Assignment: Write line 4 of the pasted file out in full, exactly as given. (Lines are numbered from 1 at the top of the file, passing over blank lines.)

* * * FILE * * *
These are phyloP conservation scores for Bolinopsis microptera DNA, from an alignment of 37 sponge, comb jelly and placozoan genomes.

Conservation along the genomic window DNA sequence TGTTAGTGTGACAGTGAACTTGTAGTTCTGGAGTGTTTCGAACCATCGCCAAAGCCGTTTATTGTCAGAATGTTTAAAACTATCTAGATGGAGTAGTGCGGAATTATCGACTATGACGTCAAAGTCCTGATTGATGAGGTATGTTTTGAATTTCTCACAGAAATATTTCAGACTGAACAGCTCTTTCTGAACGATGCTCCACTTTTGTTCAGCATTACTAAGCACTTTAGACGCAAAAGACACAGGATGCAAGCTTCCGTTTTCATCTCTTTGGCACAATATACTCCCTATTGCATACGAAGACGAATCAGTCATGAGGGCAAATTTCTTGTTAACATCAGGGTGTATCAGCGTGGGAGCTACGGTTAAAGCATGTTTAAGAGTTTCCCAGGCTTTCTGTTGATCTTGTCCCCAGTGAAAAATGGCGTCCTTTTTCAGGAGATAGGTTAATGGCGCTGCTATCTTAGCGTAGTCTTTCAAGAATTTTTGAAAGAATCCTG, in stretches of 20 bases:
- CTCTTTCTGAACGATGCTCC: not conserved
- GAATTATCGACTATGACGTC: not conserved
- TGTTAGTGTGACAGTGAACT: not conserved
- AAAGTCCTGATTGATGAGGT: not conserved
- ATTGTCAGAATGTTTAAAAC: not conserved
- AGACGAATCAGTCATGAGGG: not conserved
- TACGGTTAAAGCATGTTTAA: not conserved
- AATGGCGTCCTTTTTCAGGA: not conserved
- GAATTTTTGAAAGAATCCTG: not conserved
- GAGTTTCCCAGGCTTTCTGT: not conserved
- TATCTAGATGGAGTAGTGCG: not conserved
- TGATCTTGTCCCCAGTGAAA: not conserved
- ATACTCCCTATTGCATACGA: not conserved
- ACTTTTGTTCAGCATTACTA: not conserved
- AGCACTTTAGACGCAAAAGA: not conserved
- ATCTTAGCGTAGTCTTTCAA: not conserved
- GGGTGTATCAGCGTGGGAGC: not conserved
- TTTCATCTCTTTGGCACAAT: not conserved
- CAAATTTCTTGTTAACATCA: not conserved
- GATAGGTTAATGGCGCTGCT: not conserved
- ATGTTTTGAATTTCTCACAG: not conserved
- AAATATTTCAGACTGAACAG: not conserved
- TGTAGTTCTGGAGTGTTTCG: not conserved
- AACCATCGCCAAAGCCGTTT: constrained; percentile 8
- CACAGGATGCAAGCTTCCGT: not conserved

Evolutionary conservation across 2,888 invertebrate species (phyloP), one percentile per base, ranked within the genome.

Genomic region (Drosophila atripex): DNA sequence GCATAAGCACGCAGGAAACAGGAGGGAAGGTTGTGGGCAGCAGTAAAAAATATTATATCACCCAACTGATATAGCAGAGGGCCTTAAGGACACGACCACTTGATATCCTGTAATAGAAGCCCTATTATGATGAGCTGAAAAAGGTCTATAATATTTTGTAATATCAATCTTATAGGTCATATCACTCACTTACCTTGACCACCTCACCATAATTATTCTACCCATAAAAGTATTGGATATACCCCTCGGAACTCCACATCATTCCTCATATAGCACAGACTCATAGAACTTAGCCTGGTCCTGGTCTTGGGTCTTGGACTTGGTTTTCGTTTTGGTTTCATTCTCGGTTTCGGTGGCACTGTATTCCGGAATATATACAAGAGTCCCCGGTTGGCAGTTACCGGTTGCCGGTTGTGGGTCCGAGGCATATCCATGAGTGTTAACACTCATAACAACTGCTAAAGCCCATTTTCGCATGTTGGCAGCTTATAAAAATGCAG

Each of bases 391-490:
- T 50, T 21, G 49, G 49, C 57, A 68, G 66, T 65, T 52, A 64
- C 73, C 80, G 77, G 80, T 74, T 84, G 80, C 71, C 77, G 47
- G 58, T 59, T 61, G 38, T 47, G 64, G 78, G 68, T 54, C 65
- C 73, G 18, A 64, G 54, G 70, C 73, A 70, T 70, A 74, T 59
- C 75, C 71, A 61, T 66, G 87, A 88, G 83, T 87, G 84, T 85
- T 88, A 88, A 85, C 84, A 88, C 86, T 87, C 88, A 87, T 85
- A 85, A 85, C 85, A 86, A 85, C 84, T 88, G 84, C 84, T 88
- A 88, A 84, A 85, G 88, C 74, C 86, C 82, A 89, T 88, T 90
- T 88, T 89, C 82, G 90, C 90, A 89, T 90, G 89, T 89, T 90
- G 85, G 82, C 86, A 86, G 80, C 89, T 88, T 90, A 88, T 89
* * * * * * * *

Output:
- GAATTATCGACTATGACGTC: not conserved